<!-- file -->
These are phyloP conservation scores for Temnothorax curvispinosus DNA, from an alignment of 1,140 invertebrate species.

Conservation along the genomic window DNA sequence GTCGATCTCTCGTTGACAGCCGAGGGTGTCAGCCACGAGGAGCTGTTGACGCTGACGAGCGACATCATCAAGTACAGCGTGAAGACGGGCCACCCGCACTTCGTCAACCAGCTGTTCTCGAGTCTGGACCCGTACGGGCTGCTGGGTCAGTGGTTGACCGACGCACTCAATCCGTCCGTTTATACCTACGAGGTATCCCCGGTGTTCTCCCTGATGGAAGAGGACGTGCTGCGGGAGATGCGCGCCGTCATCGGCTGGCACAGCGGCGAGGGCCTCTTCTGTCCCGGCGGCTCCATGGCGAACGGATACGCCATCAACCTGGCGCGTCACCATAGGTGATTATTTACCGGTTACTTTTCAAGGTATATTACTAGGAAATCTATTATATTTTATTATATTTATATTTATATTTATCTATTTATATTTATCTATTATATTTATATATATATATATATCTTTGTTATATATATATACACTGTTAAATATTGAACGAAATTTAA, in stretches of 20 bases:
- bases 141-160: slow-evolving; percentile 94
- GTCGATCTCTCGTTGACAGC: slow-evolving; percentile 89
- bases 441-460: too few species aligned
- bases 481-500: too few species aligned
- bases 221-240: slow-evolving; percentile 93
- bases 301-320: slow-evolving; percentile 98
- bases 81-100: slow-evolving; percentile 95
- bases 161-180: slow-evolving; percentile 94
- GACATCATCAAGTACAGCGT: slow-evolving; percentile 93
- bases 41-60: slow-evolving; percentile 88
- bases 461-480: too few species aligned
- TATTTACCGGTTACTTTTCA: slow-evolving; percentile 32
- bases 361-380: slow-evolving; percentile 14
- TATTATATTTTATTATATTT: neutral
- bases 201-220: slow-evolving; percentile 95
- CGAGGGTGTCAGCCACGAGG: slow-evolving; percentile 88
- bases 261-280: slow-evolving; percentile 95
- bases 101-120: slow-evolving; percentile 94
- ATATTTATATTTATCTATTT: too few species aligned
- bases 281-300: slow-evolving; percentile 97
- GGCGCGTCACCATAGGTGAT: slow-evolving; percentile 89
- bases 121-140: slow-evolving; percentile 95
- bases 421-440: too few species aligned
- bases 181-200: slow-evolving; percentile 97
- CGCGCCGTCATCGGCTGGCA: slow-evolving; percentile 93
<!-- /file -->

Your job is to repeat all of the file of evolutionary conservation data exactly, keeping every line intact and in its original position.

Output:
These are phyloP conservation scores for Temnothorax curvispinosus DNA, from an alignment of 1,140 invertebrate species.

Conservation along the genomic window DNA sequence GTCGATCTCTCGTTGACAGCCGAGGGTGTCAGCCACGAGGAGCTGTTGACGCTGACGAGCGACATCATCAAGTACAGCGTGAAGACGGGCCACCCGCACTTCGTCAACCAGCTGTTCTCGAGTCTGGACCCGTACGGGCTGCTGGGTCAGTGGTTGACCGACGCACTCAATCCGTCCGTTTATACCTACGAGGTATCCCCGGTGTTCTCCCTGATGGAAGAGGACGTGCTGCGGGAGATGCGCGCCGTCATCGGCTGGCACAGCGGCGAGGGCCTCTTCTGTCCCGGCGGCTCCATGGCGAACGGATACGCCATCAACCTGGCGCGTCACCATAGGTGATTATTTACCGGTTACTTTTCAAGGTATATTACTAGGAAATCTATTATATTTTATTATATTTATATTTATATTTATCTATTTATATTTATCTATTATATTTATATATATATATATATCTTTGTTATATATATATACACTGTTAAATATTGAACGAAATTTAA, in stretches of 20 bases:
- bases 141-160: slow-evolving; percentile 94
- GTCGATCTCTCGTTGACAGC: slow-evolving; percentile 89
- bases 441-460: too few species aligned
- bases 481-500: too few species aligned
- bases 221-240: slow-evolving; percentile 93
- bases 301-320: slow-evolving; percentile 98
- bases 81-100: slow-evolving; percentile 95
- bases 161-180: slow-evolving; percentile 94
- GACATCATCAAGTACAGCGT: slow-evolving; percentile 93
- bases 41-60: slow-evolving; percentile 88
- bases 461-480: too few species aligned
- TATTTACCGGTTACTTTTCA: slow-evolving; percentile 32
- bases 361-380: slow-evolving; percentile 14
- TATTATATTTTATTATATTT: neutral
- bases 201-220: slow-evolving; percentile 95
- CGAGGGTGTCAGCCACGAGG: slow-evolving; percentile 88
- bases 261-280: slow-evolving; percentile 95
- bases 101-120: slow-evolving; percentile 94
- ATATTTATATTTATCTATTT: too few species aligned
- bases 281-300: slow-evolving; percentile 97
- GGCGCGTCACCATAGGTGAT: slow-evolving; percentile 89
- bases 121-140: slow-evolving; percentile 95
- bases 421-440: too few species aligned
- bases 181-200: slow-evolving; percentile 97
- CGCGCCGTCATCGGCTGGCA: slow-evolving; percentile 93